Weather – The True Business Accelerator

Reported by: |Updated: October 9, 2017

Banking Frontiers organized a roundtable of bankers and insurers related to the agri sector to discuss the emergence and adoption of weather related technologies

Participants:

Manoj Rawat, Head & Group Executive Vice President, Agri business & Rural Banking, RBL Bank

Dr Ajay Verma, Head, Rural & Non-traditional Business, Future Generali Insurance

Amandeep Singh, Head, Marketing & CFO, Agora Finance

Gopi Krishna Swarangi, Group EVP & Product Head, Agri Business & Rural Banking, YES Bank

Rajbir Chadha, Head, Agri & Rural Business, HDFC ERGO

P C Panigrahi, GM, Financial Inclusion & Agri Business, Union Bank of India

Sayan Basak, Head, Retail & Agri Loans, DCB Bank

Radhamadhav, Head, Agri Finance, National Collateral Management Services

Abhishek Bhardwaj, Head, Internal Control & Operational Rrisk – Agri Banking, IDFC Bank

Md Islamul Haque, DGM, Priority Sector Lending, IDBI Bank

N.V. Shiv Kumar, Head, Agri Business & Consumer Banking, IndusInd Bank

Sanjay Kumar Dora, DGM, Farm Sector Policy Department, NABARD

Vaman Kamat, SVP & Head, Retail Agri Business & Loans, HDFC Bank

Namdeo Patil, DVP, Agri Loans & Tractor Loans,   HDFC Bank

Prashant Kumar, Head, Agri & Priority Sector Lending, Standard Chartered Bank

Dipti Golia, Head, Agri Business, ICICI Bank

Neha Agarwal, Vice President, ICICI Lombard General Insurance

Pavan Chiluka, AVP, Financial Inclusion, Standard Chartered Bank

Suraj Sharma, CEO, Punarvasu

Himanshu Goyal, India Sales Alliances Leader, The Weather Company, an IBM Business

Awadesh Kumar, Founder, Quenext

Sumantra Mukherjee, VP, Product Management, RML Agtech

Himanshu Goyal: There is a big excitement in IBM after the acquisition of The Weather Company about 18 months ago. It will be integrated in a year’s time. This is the world’s second largest IoT platform known to mankind. We generate around 26 terabytes of data every day from various sources to give a 15-minute update on every half a square kilometer of plot on the earth’s crust. This system caters to 26 billion API calls in every 24 hours.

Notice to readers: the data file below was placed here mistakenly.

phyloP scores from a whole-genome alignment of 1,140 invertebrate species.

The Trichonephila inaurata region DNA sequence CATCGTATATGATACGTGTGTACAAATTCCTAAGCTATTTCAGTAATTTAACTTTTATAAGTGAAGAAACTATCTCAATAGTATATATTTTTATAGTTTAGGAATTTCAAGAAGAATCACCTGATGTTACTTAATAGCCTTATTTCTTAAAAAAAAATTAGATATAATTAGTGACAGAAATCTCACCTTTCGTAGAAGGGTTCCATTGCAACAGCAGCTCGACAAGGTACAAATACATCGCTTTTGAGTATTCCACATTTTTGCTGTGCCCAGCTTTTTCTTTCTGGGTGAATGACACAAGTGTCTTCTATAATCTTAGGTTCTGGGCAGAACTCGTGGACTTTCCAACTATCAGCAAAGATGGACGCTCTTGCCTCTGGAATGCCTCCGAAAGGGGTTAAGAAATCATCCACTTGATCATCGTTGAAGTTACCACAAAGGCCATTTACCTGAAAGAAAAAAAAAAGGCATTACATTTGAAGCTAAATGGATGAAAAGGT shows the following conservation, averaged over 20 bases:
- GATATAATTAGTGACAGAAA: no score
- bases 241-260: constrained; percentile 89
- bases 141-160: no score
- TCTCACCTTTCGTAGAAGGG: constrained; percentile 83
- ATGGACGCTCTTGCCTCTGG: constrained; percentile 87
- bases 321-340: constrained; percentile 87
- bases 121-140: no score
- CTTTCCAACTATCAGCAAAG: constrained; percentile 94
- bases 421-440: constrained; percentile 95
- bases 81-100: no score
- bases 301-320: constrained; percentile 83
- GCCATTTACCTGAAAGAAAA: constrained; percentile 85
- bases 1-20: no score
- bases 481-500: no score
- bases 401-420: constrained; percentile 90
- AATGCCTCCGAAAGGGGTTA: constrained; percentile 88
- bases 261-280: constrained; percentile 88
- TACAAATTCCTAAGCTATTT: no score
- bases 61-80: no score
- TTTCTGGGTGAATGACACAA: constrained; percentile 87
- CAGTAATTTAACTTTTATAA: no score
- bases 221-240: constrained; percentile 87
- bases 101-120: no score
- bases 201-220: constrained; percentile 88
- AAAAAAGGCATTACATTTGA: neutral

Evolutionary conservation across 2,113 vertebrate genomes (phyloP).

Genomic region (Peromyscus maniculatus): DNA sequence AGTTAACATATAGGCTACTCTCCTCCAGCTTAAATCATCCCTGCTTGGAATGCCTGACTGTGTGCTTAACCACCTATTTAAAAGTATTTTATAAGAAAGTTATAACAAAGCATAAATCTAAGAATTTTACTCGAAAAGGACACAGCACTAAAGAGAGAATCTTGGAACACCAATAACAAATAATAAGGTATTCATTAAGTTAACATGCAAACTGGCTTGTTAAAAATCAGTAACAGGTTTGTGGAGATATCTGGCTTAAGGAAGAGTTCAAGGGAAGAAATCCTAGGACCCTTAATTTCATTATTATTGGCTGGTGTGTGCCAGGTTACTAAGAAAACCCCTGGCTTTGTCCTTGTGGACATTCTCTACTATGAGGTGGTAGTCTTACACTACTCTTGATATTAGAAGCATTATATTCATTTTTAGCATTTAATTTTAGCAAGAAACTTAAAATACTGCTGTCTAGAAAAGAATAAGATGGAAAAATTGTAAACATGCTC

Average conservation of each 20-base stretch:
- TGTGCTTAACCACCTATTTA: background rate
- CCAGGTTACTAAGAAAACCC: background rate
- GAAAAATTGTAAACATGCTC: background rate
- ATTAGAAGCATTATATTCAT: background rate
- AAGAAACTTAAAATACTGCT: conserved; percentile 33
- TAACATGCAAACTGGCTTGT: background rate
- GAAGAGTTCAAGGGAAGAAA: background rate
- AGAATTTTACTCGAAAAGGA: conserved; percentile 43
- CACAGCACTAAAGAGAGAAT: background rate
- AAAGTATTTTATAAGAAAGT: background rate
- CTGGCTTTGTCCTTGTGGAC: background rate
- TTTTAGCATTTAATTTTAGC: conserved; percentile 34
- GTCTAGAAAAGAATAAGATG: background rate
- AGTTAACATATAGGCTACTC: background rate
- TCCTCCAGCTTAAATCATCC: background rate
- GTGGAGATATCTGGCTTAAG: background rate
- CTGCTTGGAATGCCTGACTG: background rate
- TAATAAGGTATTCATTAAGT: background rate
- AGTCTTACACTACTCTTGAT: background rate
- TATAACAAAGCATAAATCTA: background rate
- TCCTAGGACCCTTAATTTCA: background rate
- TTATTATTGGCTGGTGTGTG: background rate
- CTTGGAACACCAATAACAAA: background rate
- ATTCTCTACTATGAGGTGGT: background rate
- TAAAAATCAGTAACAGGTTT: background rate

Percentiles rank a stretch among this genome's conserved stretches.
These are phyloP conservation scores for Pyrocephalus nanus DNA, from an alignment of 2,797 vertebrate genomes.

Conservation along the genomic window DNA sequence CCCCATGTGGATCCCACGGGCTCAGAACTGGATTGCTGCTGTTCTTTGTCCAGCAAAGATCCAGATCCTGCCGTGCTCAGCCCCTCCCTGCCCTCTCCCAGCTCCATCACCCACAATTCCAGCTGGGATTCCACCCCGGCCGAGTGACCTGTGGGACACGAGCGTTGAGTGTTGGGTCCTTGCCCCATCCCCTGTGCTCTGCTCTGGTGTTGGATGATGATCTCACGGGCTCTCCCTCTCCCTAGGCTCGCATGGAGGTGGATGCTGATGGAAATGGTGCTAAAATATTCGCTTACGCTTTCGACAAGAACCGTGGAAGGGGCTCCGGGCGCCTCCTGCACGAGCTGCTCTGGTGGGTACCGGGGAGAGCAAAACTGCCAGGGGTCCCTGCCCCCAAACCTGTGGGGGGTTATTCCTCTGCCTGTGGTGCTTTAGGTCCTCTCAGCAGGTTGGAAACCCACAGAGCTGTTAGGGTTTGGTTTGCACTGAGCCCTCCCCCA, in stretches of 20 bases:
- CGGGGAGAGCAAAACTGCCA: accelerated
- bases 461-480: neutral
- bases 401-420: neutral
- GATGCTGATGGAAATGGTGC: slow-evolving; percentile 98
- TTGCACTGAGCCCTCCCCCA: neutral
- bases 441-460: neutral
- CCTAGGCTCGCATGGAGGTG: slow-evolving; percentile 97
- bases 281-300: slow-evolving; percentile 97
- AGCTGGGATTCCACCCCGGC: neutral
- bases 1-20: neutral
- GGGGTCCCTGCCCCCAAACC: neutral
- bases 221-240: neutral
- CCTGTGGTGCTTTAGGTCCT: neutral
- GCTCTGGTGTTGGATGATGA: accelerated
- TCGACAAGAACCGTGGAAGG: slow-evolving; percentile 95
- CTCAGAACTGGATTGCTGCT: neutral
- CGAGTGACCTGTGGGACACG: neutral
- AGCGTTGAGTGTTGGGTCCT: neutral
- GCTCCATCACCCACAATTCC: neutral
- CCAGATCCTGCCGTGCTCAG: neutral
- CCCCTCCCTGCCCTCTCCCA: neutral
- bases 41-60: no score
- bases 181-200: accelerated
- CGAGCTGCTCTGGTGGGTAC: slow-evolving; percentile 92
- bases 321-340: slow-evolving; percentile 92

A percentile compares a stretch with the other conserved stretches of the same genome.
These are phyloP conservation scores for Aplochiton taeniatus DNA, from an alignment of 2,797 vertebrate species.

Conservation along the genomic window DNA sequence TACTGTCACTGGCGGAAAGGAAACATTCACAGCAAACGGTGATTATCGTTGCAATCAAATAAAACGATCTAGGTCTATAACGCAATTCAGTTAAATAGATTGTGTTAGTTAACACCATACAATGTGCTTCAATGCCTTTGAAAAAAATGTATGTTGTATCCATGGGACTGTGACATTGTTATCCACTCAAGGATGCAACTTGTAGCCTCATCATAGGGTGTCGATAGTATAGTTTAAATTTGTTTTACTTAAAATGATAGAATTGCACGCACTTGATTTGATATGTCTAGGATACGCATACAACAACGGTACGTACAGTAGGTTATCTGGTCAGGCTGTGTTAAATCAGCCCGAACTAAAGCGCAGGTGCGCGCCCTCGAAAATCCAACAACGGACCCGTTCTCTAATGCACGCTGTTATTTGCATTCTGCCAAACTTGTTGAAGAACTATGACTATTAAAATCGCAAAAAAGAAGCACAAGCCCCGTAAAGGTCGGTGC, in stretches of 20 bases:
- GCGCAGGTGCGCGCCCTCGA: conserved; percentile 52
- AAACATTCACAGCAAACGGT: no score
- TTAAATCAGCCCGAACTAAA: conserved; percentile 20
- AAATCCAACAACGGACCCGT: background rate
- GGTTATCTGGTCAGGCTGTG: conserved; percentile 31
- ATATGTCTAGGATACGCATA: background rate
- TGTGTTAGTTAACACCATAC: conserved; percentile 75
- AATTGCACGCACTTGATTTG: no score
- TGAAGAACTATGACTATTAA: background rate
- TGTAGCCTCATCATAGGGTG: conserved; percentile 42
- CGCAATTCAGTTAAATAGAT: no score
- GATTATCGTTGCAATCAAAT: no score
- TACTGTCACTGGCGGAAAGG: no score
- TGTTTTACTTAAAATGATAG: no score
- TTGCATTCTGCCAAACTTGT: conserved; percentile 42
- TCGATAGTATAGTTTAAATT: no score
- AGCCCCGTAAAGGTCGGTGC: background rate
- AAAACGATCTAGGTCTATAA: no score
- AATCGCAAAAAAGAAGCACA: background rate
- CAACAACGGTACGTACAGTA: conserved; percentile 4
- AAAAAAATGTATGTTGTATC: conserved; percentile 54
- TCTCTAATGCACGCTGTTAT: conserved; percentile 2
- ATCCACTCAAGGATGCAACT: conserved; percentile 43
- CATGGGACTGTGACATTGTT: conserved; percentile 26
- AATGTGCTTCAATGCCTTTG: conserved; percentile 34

There were 900 employees in this company. A few of them are the world’s best-known meteorologists or mathematicians with PhD degrees from the Ivy League institutes. These meteorologists can take data from anywhere, use numerical and physical models and give you an advisory on weather. That makes us very confident about our accuracy or frequent update better than anyone in the industry. We are most accurate on temperature compared to our competitors.

Awadesh Kumar: The biggest problem in the agriculture sector is information asymmetry. We don’t know much about the plot. If it is not good for the farmer, it is not good for the financial sector. We can take care of that financial asymmetry in some way. We can rate each and every plot in terms of risk and the crop that can grow on it. We can give you a balance sheet of an agricultural asset every 15 days.

Sumantra Mukherjee: In the last 18 months, we have improved our products and have started delivering solutions to our farmers much beyond information. The products that we have introduced are essentially technology solutions, picking up multiple layers of data for every single farm and providing personalized intervention points and then giving solutions for those intervention points to the farmers in their own languages. What we do is we hand hold the farmer from the stage where he is selecting the crop to grow, provide climatic zones, demand supply chains that have been observed for that particular commodity and list the most suitable crops that he can grow. The weather details are fed into the system and the system tells us what time and what level of intervention is required from fertilizers to pesticides, when can a pest attack happen and then finally helping farmers in getting maximum return by helping them identify the best possible market. We have mapped over 1000 markets in the country and get commodity price data from them every single day on almost 86 commodity varieties, which farmers can access and then decide where do they want to go and sell.

Moderator: Do banks have traditional wisdom or technology for weather forecasts?

P.C. Panigrahi: No technology for decision making has been taken; only field data and traditional method is used, especially in pre-lending and post-lending stage. Type of crops will be based on the type of geography and the impact of climate. Decisions regarding shifting of crop are taken at the grassroots level and no weather data is taken.

How granular and stringent are the bank’s lending strategies?

The strategy is based on the district level credit planning policy. It is also based on the Potential Link Plan (PLP) devised by NABARD, and at the district level, DLCC decides the district credit plan and it is reviewed at quarterly intervals by the lead bank. Vulnerability of the area, including natural calamities, is also taken as data and used to prepare the strategy of the credit plan.